A couple of weeks ago, I was talking to a friend about horror movies, and we couldn’t remember the name of a very particular one. The only thing we remembered was a creepy child as the main killer and many eerie moments put here and there. An argument bloomed during our discussion; we were progressivly growing irritated with the quesssing game, and at one point my friend stated something that got me thinking. She said „the reason we can’t remember the movie is because there was an evil child involved, and evil children are everywhere in horror movies.“
My first instinct was to disagree but then it hit me. Of course, she was right.
The theme of a corrupted child has rapidly gained popularity in the horror industry since The Bad Seed in 1950‘ with the introduction of a deceptive and furious eight-year-old Rhoda, and continued onward through the deadly Satan’s child in The Omen and the poor girl in Exorcist, ending on this year’s The Boy, which wasn’t very critically acclaimed.
The amount of horror movies involving evil children is large. Very large. The IMDb list of horror movies called „Creepy kids collection“ contains 50 titles, and it was created with only the scariest in mind (1). Another IMBd list titled „Horror Movies with Kids“ contains 98 of them (2). Yet another one, called „Evil Kid Horror Movies“ names 83 movies (3). This gives an idea of how much the creepy kid theme is loved by horror film producers, and how many movies with this particular theme were produced over the years.
Why is the theme so popular? Are people really scared of children? Or maybe there is something else to it? In order to answer these questions, another one must be asked first: why does anything get popular?
It happens when a thing works in a particular industry with a particular audience. For the horror industry that thing must be scary. This leads to a theory that children are actually scary, and that’s the reason for their popularity in horror movies. Personally, I know a lot of people who find children in horror themes the scariest part, even more frightening than blood, killings, monsters and adult serial killers. I am not among them, so I can’t speak from the emphirical point of view but, obviously, I talked to them about it, and learned some interesting things on the matter.
It turns out there is no scarier thing in movies than an idea of perverted innocence. Children are seen as incarnations of purity, their point of view being not yet corrupted by sins of the world and their dreams and hopes not yet destroyed by cruel reality. Seeing a sweet, innocent child grabbing a weapon, killing on purpose, or even behaving like a serious adult makes people feel uneasy since it’s heavily contrasting with the usual view on children and the reminiscences of own childhood days. Children are supposed to be playing with toys, wear adorable clothes and be happy about the littlest of things. They should certainly not be handling knives, be bloodied all over, or push other people down the stairs in order to take their life.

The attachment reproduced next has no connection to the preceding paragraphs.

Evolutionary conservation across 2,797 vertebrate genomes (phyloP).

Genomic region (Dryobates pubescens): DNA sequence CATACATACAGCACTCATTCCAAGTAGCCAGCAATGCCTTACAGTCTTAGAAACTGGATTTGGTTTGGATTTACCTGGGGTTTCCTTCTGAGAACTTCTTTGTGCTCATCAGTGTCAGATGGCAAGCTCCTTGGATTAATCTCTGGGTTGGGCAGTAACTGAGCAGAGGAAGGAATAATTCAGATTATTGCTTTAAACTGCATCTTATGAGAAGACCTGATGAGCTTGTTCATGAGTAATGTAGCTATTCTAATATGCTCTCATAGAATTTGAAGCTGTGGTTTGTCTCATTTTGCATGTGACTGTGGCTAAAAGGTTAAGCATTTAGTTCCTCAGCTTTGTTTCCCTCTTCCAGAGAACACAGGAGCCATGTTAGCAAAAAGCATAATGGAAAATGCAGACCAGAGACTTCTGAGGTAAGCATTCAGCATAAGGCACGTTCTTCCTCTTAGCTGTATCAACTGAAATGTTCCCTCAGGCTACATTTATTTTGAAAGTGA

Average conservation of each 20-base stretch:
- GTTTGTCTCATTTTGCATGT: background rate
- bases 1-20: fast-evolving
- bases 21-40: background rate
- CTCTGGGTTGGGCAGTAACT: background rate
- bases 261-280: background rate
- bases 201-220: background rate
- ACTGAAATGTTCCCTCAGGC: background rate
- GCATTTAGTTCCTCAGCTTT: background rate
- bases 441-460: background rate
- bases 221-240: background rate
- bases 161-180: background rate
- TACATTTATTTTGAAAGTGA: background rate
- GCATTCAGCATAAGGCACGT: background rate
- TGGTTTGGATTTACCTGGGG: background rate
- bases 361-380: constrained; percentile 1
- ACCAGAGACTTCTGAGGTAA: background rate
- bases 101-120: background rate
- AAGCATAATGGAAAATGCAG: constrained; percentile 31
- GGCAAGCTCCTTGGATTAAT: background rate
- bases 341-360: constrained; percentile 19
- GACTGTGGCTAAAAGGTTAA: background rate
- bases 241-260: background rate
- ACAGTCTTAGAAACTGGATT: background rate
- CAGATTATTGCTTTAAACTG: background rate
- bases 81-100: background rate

For some people the scariest thing about children is their unpredictability. Children’s heads work in mysterious ways, sometimes they see beings and objects their parents cannot see, they play strange games and say strange things (4). We, adults, are often scared of these oddities because no one really remembers what it was like to be a child and what it was like to think in these abstract ways. Sometimes, that particular children trait makes adults edgy around kids (I know it makes me edgy). No one ever knows what a kid is going to come up with during its playtime. Maybe it will take out a chopper and attack you with it because it might be a game for them. After all, children do not really know what is right and what is wrong. They are yet to learn about how the world works.
There are also instances where people compare children to dolls, another one of famous horror themes. It’s difficult to ridicule the idea, since most of the dolls are to resemble children, especially long-haired little girls in pretty dresses. What is interesting, a lot of little girls featured in horror movies resemble dolls with their big, empty eyes, and hair, and dresses. Coincidence?
Chucky is an exception. Do you remember Chucky? I know I do.
Of course, there are also people legitimetly terrified of children, infants, and so forth. It’s called paedophobia(5). If you’re interested in reading more into it, I recommend the link at the end, under the line.
Children in horror movies become corrupted in various ways. Some of them become traumatised by an event, some of them are manipulated by a third party, some of them are just bullies, and, lastly, some of them are simply born that way. The thing is: they are supposed to be pure and happy. And that is the notion that scares people when contradicted.
The discourses I had with my friends regarding the issue in question actually opened my eyes a bit. I think of it as an issue because the idea of corrupting children in movies has always seemed to me like rape. I guess it turns out that’s the whole idea behind the creepy kid scheme.
(In case you were wondering: no, we didn’t remember the name of the movie.)
(1) IMBd list: http://www.imdb.com/list/ls000361063/
(2) IMBd list: http://www.imdb.com/list/ls053332813/
(3) IMBd list: http://www.imdb.com/list/ls005787544/
WRITTEN AS AN ASSIGNMENT FOR THE WRITING FOR MEDIA CLASS, SUMMER SEMESTR 2016